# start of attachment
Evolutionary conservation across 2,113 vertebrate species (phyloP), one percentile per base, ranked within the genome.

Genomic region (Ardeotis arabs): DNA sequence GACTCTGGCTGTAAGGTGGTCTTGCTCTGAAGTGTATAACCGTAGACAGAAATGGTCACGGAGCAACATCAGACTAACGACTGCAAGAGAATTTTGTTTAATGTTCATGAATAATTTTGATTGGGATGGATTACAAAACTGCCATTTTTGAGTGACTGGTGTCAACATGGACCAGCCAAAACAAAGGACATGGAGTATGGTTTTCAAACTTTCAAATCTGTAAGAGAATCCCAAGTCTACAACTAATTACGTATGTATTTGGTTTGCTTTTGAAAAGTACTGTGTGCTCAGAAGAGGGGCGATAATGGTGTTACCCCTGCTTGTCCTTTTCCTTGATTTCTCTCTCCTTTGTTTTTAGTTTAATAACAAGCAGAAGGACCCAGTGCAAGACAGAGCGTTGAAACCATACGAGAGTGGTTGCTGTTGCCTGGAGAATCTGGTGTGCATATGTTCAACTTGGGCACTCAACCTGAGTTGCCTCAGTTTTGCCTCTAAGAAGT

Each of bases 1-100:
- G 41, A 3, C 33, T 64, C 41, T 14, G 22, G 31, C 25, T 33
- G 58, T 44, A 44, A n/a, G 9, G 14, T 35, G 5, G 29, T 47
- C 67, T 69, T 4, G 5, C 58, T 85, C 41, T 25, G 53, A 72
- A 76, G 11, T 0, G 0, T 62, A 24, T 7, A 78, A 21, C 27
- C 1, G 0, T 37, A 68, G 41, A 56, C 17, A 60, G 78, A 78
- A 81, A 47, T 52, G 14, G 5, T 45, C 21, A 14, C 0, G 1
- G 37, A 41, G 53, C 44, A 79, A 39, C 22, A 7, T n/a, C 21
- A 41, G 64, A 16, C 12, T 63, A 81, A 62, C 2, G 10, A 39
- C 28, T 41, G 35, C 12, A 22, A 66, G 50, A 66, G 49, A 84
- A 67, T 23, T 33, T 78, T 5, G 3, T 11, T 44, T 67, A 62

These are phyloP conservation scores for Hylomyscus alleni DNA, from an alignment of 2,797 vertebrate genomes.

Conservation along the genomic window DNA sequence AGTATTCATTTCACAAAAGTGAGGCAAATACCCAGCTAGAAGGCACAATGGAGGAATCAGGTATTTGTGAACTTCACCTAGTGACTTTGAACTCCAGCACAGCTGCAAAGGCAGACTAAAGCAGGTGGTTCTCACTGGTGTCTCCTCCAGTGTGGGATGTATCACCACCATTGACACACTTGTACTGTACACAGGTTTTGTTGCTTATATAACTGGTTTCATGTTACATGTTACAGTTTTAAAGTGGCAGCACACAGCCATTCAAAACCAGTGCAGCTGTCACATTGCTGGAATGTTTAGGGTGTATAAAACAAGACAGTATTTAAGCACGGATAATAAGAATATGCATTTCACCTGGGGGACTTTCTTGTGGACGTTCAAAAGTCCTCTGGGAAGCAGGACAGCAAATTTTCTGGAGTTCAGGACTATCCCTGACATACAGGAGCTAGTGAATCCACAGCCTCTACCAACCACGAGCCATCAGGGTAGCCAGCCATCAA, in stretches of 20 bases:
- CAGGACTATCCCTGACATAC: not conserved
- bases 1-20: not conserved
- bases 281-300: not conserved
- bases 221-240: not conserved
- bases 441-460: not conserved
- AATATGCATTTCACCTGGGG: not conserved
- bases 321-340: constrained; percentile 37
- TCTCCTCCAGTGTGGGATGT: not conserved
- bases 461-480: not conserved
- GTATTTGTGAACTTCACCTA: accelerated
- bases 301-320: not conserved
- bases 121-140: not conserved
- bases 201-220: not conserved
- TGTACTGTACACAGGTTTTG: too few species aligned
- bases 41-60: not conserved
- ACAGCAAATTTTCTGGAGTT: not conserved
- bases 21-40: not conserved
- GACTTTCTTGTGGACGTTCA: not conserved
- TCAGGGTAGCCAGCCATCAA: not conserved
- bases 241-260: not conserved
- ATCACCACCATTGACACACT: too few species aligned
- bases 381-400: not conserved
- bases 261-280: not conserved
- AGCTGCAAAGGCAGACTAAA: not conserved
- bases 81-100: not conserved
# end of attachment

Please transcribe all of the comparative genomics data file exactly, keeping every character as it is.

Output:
Evolutionary conservation across 2,113 vertebrate species (phyloP), one percentile per base, ranked within the genome.

Genomic region (Ardeotis arabs): DNA sequence GACTCTGGCTGTAAGGTGGTCTTGCTCTGAAGTGTATAACCGTAGACAGAAATGGTCACGGAGCAACATCAGACTAACGACTGCAAGAGAATTTTGTTTAATGTTCATGAATAATTTTGATTGGGATGGATTACAAAACTGCCATTTTTGAGTGACTGGTGTCAACATGGACCAGCCAAAACAAAGGACATGGAGTATGGTTTTCAAACTTTCAAATCTGTAAGAGAATCCCAAGTCTACAACTAATTACGTATGTATTTGGTTTGCTTTTGAAAAGTACTGTGTGCTCAGAAGAGGGGCGATAATGGTGTTACCCCTGCTTGTCCTTTTCCTTGATTTCTCTCTCCTTTGTTTTTAGTTTAATAACAAGCAGAAGGACCCAGTGCAAGACAGAGCGTTGAAACCATACGAGAGTGGTTGCTGTTGCCTGGAGAATCTGGTGTGCATATGTTCAACTTGGGCACTCAACCTGAGTTGCCTCAGTTTTGCCTCTAAGAAGT

Each of bases 1-100:
- G 41, A 3, C 33, T 64, C 41, T 14, G 22, G 31, C 25, T 33
- G 58, T 44, A 44, A n/a, G 9, G 14, T 35, G 5, G 29, T 47
- C 67, T 69, T 4, G 5, C 58, T 85, C 41, T 25, G 53, A 72
- A 76, G 11, T 0, G 0, T 62, A 24, T 7, A 78, A 21, C 27
- C 1, G 0, T 37, A 68, G 41, A 56, C 17, A 60, G 78, A 78
- A 81, A 47, T 52, G 14, G 5, T 45, C 21, A 14, C 0, G 1
- G 37, A 41, G 53, C 44, A 79, A 39, C 22, A 7, T n/a, C 21
- A 41, G 64, A 16, C 12, T 63, A 81, A 62, C 2, G 10, A 39
- C 28, T 41, G 35, C 12, A 22, A 66, G 50, A 66, G 49, A 84
- A 67, T 23, T 33, T 78, T 5, G 3, T 11, T 44, T 67, A 62

These are phyloP conservation scores for Hylomyscus alleni DNA, from an alignment of 2,797 vertebrate genomes.

Conservation along the genomic window DNA sequence AGTATTCATTTCACAAAAGTGAGGCAAATACCCAGCTAGAAGGCACAATGGAGGAATCAGGTATTTGTGAACTTCACCTAGTGACTTTGAACTCCAGCACAGCTGCAAAGGCAGACTAAAGCAGGTGGTTCTCACTGGTGTCTCCTCCAGTGTGGGATGTATCACCACCATTGACACACTTGTACTGTACACAGGTTTTGTTGCTTATATAACTGGTTTCATGTTACATGTTACAGTTTTAAAGTGGCAGCACACAGCCATTCAAAACCAGTGCAGCTGTCACATTGCTGGAATGTTTAGGGTGTATAAAACAAGACAGTATTTAAGCACGGATAATAAGAATATGCATTTCACCTGGGGGACTTTCTTGTGGACGTTCAAAAGTCCTCTGGGAAGCAGGACAGCAAATTTTCTGGAGTTCAGGACTATCCCTGACATACAGGAGCTAGTGAATCCACAGCCTCTACCAACCACGAGCCATCAGGGTAGCCAGCCATCAA, in stretches of 20 bases:
- CAGGACTATCCCTGACATAC: not conserved
- bases 1-20: not conserved
- bases 281-300: not conserved
- bases 221-240: not conserved
- bases 441-460: not conserved
- AATATGCATTTCACCTGGGG: not conserved
- bases 321-340: constrained; percentile 37
- TCTCCTCCAGTGTGGGATGT: not conserved
- bases 461-480: not conserved
- GTATTTGTGAACTTCACCTA: accelerated
- bases 301-320: not conserved
- bases 121-140: not conserved
- bases 201-220: not conserved
- TGTACTGTACACAGGTTTTG: too few species aligned
- bases 41-60: not conserved
- ACAGCAAATTTTCTGGAGTT: not conserved
- bases 21-40: not conserved
- GACTTTCTTGTGGACGTTCA: not conserved
- TCAGGGTAGCCAGCCATCAA: not conserved
- bases 241-260: not conserved
- ATCACCACCATTGACACACT: too few species aligned
- bases 381-400: not conserved
- bases 261-280: not conserved
- AGCTGCAAAGGCAGACTAAA: not conserved
- bases 81-100: not conserved